It was not unusual for parents to bring their children to museums, and this was certainly a popular destination for many families. Of course, most children were eager to explore the Captain America exhibit, but for the most part, he chose to ignore them. Still, he became aware of the new group entering the hall: various children and their chaperones, all wearing matching t-shirts. Most likely a field trip of some sort.
"See? It's right here," that same child announced.
He gave a sideways glance and saw a young African American boy—Sammy—pointing to Barnes' memorial.
Soon after, the tall girl he'd summoned came over to him. "You did find him. Good eyes."
Their matching shirts identified them as part of the group of new arrivals. The conversations of others were of little concern to him, and so he turned his back on the pair, wanting nothing more than to be left alone to his thoughts.
But it was what Sammy said next that recaptured his attention. "You said you're related to him, right?"
He froze. Absolutely froze. What did he say?
"That I am," she asserted.
"What did you say he was? Your uncle?"
"Close; my great-uncle."
His eyes widened, stomach plummeting at her verification. Great-uncle? He thought wildly. She's related…to Barnes? Was this real, or was it a cruel hoax to further torment his troubled mind? Discreetly, he glanced over at them again.
"So, someone in your family fought with Captain America for real. Cool! That makes him, like, part of the original Avengers, or something."
She gave a laugh at his adolescent analysis. "I think he'd like that."
He looked up at her. "Sucks that you never got to meet him. That would've been really cool. I wish you could have." For being a child, he sounded very sincere.
She didn't answer right away, but her shoulders fell visibly as she sighed. "Yeah," she agreed quietly. "So do I."
Nostrils flared from the heavy breath he released, his mind recalling the last detail he'd read at the end of Barnes' memorial: At the time of his death, Sergeant Barnes was survived by Rebecca P. Proctor (sister), John L. Proctor (brother-in-law), and John L. Proctor, Jr (nephew).
Proctor. Sammy had clearly called her Miss Proctor. If Rebecca Proctor had had children of her own, then it was highly possible she had other descendents.
And that meant Barnes himself had other descendents. It was the absolute last thing he could have anticipated encountering.
He turned his head further to get a better view of Miss Proctor, who had a hand on Sammy's shoulder. Barnes'…niece. She appeared to be in her late teens, and her profile revealed a sweet face framed by blond hair. At first glance, she didn't seem to resemble Barnes very much. Then again, what did he know about his family? The backs of both their shirts read Iron Wings: A Division of Big Brothers, Big Sisters of America. Underneath, the web link www. starkindustries-ironwings was advertised.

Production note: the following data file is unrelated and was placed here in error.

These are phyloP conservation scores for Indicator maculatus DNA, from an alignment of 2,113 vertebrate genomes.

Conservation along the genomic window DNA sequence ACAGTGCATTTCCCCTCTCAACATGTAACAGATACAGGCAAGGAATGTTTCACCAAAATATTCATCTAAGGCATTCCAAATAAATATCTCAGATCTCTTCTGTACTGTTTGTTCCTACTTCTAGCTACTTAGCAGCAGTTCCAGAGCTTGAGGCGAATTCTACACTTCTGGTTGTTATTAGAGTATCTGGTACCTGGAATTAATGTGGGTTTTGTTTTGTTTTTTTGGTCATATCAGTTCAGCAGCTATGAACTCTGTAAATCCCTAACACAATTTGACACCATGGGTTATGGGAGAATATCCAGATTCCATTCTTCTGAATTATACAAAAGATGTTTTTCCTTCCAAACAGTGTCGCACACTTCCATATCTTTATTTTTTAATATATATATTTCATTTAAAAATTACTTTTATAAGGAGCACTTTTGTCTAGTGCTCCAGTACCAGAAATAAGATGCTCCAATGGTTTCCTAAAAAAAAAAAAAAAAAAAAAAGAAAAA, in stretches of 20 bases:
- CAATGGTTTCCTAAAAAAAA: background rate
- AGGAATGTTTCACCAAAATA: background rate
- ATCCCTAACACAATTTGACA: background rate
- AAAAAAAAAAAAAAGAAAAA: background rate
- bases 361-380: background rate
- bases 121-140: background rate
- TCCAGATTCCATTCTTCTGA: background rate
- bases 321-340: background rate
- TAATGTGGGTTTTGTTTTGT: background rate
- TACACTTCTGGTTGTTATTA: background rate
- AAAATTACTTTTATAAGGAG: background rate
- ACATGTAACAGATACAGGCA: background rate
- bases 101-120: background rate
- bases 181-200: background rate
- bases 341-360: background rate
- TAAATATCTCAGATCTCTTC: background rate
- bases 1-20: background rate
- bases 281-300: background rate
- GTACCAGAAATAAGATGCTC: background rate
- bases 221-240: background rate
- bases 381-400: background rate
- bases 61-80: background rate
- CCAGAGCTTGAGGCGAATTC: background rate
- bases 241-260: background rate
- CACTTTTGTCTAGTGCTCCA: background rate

Stark. Why did that name ring a bell?
He continued his silent observation from a distance. While he did, there was something about her that caused him to take pause, his keen eyes narrowing. Beneath the cuffs of her capris, he realized her right leg was different from her left, and then it struck him. It was not made of flesh, but of titanium. He blinked, brow furrowing. A prosthetic leg. Beside her, Sammy's cargo shorts revealed that he, too, stood on titanium appendages. They were both amputees.
In fact, when he looked around at those wearing Iron Wings t-shirts, he saw other children with prosthetic legs, or artificial arms and hands, one child in a wheelchair, a few even navigating the exhibit on crutches. Some of the chaperones were in the similar conditions. This was an organization devoted to amputees and individuals with physical ailments. Hands tightened into fists in his pockets—one flesh, one metallic—as he caught himself wondering what circumstances had led this girl to requiring an artificial leg.
"Can we go see the uniforms now?" Sammy asked. "I want to see the Captain's old shield."
She glanced in that direction. "Blake and Mrs. Carson are over there. You go on ahead with them; I'll be there in a few minutes."
"'Kay," he hobbled off.
"Inside voice," she reminded him.
He waved in reply, unaware that he passed by the man from the memorial. The Winter Soldier watched him go. There was a definite stiffness in Sammy's steps as he walked away, but for one so young, he quite moved deftly on those titanium limbs.